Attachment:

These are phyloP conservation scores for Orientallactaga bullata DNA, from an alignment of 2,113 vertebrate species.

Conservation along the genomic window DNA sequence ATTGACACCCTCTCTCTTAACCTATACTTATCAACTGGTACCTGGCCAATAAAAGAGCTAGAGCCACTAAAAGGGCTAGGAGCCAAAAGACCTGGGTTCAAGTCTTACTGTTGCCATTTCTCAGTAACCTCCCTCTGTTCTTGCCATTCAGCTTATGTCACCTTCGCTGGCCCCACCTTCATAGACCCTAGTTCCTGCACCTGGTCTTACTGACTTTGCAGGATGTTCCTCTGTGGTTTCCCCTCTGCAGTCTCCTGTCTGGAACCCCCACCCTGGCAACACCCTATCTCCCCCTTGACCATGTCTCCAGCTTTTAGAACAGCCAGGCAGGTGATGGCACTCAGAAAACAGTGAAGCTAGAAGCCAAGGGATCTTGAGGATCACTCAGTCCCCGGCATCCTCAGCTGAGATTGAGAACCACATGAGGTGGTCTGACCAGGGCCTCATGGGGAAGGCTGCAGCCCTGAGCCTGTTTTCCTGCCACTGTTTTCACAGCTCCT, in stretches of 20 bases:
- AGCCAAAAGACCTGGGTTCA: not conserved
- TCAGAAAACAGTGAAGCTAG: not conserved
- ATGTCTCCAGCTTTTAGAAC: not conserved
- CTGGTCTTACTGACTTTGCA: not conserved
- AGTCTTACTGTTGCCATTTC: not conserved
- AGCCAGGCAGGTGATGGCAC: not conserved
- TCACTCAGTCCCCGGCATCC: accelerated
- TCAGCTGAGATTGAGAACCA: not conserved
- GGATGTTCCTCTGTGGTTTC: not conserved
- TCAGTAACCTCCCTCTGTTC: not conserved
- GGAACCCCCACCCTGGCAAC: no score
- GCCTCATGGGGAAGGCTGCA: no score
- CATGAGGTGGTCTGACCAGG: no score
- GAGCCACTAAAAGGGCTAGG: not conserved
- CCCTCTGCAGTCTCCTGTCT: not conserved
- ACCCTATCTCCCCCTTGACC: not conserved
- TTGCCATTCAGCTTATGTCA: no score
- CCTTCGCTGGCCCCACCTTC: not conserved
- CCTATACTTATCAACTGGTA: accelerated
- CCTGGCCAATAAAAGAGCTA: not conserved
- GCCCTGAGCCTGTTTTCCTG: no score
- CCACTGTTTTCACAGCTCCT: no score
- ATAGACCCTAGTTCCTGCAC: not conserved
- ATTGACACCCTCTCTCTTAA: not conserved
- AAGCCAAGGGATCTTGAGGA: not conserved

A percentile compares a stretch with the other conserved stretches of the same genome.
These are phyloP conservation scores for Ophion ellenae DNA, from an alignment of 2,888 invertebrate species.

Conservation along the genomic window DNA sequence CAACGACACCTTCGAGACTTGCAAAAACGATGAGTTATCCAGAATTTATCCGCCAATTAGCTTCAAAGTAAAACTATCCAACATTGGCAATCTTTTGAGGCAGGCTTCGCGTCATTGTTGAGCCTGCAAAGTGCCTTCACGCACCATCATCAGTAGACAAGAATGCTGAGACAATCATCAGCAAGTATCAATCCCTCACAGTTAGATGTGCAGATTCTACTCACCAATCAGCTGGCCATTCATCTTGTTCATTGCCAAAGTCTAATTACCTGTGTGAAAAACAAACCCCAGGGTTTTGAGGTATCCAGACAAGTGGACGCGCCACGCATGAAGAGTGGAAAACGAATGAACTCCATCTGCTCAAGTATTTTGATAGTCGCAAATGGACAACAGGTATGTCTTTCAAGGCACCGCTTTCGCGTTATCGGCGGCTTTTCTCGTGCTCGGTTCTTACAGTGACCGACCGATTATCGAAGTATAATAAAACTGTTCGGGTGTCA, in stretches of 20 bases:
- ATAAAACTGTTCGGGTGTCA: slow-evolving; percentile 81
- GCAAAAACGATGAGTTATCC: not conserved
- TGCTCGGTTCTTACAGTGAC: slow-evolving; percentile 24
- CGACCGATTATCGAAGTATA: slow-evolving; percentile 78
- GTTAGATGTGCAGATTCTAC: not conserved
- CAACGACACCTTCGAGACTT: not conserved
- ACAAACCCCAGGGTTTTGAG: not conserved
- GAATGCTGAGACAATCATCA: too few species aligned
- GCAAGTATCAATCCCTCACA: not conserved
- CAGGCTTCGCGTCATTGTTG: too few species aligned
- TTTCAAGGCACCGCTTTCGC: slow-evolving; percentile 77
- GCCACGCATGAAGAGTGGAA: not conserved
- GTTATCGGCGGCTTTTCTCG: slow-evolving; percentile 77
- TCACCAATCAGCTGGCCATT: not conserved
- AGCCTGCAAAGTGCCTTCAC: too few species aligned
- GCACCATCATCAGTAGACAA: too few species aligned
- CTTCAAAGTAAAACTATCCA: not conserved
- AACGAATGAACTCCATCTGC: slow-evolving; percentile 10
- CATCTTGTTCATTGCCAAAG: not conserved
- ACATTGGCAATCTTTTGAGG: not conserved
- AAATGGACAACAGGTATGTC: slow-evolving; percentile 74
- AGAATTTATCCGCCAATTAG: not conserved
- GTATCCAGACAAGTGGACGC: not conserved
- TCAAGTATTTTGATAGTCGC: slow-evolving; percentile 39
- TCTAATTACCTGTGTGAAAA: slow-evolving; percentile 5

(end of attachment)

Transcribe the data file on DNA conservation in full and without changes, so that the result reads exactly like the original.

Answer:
These are phyloP conservation scores for Orientallactaga bullata DNA, from an alignment of 2,113 vertebrate species.

Conservation along the genomic window DNA sequence ATTGACACCCTCTCTCTTAACCTATACTTATCAACTGGTACCTGGCCAATAAAAGAGCTAGAGCCACTAAAAGGGCTAGGAGCCAAAAGACCTGGGTTCAAGTCTTACTGTTGCCATTTCTCAGTAACCTCCCTCTGTTCTTGCCATTCAGCTTATGTCACCTTCGCTGGCCCCACCTTCATAGACCCTAGTTCCTGCACCTGGTCTTACTGACTTTGCAGGATGTTCCTCTGTGGTTTCCCCTCTGCAGTCTCCTGTCTGGAACCCCCACCCTGGCAACACCCTATCTCCCCCTTGACCATGTCTCCAGCTTTTAGAACAGCCAGGCAGGTGATGGCACTCAGAAAACAGTGAAGCTAGAAGCCAAGGGATCTTGAGGATCACTCAGTCCCCGGCATCCTCAGCTGAGATTGAGAACCACATGAGGTGGTCTGACCAGGGCCTCATGGGGAAGGCTGCAGCCCTGAGCCTGTTTTCCTGCCACTGTTTTCACAGCTCCT, in stretches of 20 bases:
- AGCCAAAAGACCTGGGTTCA: not conserved
- TCAGAAAACAGTGAAGCTAG: not conserved
- ATGTCTCCAGCTTTTAGAAC: not conserved
- CTGGTCTTACTGACTTTGCA: not conserved
- AGTCTTACTGTTGCCATTTC: not conserved
- AGCCAGGCAGGTGATGGCAC: not conserved
- TCACTCAGTCCCCGGCATCC: accelerated
- TCAGCTGAGATTGAGAACCA: not conserved
- GGATGTTCCTCTGTGGTTTC: not conserved
- TCAGTAACCTCCCTCTGTTC: not conserved
- GGAACCCCCACCCTGGCAAC: no score
- GCCTCATGGGGAAGGCTGCA: no score
- CATGAGGTGGTCTGACCAGG: no score
- GAGCCACTAAAAGGGCTAGG: not conserved
- CCCTCTGCAGTCTCCTGTCT: not conserved
- ACCCTATCTCCCCCTTGACC: not conserved
- TTGCCATTCAGCTTATGTCA: no score
- CCTTCGCTGGCCCCACCTTC: not conserved
- CCTATACTTATCAACTGGTA: accelerated
- CCTGGCCAATAAAAGAGCTA: not conserved
- GCCCTGAGCCTGTTTTCCTG: no score
- CCACTGTTTTCACAGCTCCT: no score
- ATAGACCCTAGTTCCTGCAC: not conserved
- ATTGACACCCTCTCTCTTAA: not conserved
- AAGCCAAGGGATCTTGAGGA: not conserved

A percentile compares a stretch with the other conserved stretches of the same genome.
These are phyloP conservation scores for Ophion ellenae DNA, from an alignment of 2,888 invertebrate species.

Conservation along the genomic window DNA sequence CAACGACACCTTCGAGACTTGCAAAAACGATGAGTTATCCAGAATTTATCCGCCAATTAGCTTCAAAGTAAAACTATCCAACATTGGCAATCTTTTGAGGCAGGCTTCGCGTCATTGTTGAGCCTGCAAAGTGCCTTCACGCACCATCATCAGTAGACAAGAATGCTGAGACAATCATCAGCAAGTATCAATCCCTCACAGTTAGATGTGCAGATTCTACTCACCAATCAGCTGGCCATTCATCTTGTTCATTGCCAAAGTCTAATTACCTGTGTGAAAAACAAACCCCAGGGTTTTGAGGTATCCAGACAAGTGGACGCGCCACGCATGAAGAGTGGAAAACGAATGAACTCCATCTGCTCAAGTATTTTGATAGTCGCAAATGGACAACAGGTATGTCTTTCAAGGCACCGCTTTCGCGTTATCGGCGGCTTTTCTCGTGCTCGGTTCTTACAGTGACCGACCGATTATCGAAGTATAATAAAACTGTTCGGGTGTCA, in stretches of 20 bases:
- ATAAAACTGTTCGGGTGTCA: slow-evolving; percentile 81
- GCAAAAACGATGAGTTATCC: not conserved
- TGCTCGGTTCTTACAGTGAC: slow-evolving; percentile 24
- CGACCGATTATCGAAGTATA: slow-evolving; percentile 78
- GTTAGATGTGCAGATTCTAC: not conserved
- CAACGACACCTTCGAGACTT: not conserved
- ACAAACCCCAGGGTTTTGAG: not conserved
- GAATGCTGAGACAATCATCA: too few species aligned
- GCAAGTATCAATCCCTCACA: not conserved
- CAGGCTTCGCGTCATTGTTG: too few species aligned
- TTTCAAGGCACCGCTTTCGC: slow-evolving; percentile 77
- GCCACGCATGAAGAGTGGAA: not conserved
- GTTATCGGCGGCTTTTCTCG: slow-evolving; percentile 77
- TCACCAATCAGCTGGCCATT: not conserved
- AGCCTGCAAAGTGCCTTCAC: too few species aligned
- GCACCATCATCAGTAGACAA: too few species aligned
- CTTCAAAGTAAAACTATCCA: not conserved
- AACGAATGAACTCCATCTGC: slow-evolving; percentile 10
- CATCTTGTTCATTGCCAAAG: not conserved
- ACATTGGCAATCTTTTGAGG: not conserved
- AAATGGACAACAGGTATGTC: slow-evolving; percentile 74
- AGAATTTATCCGCCAATTAG: not conserved
- GTATCCAGACAAGTGGACGC: not conserved
- TCAAGTATTTTGATAGTCGC: slow-evolving; percentile 39
- TCTAATTACCTGTGTGAAAA: slow-evolving; percentile 5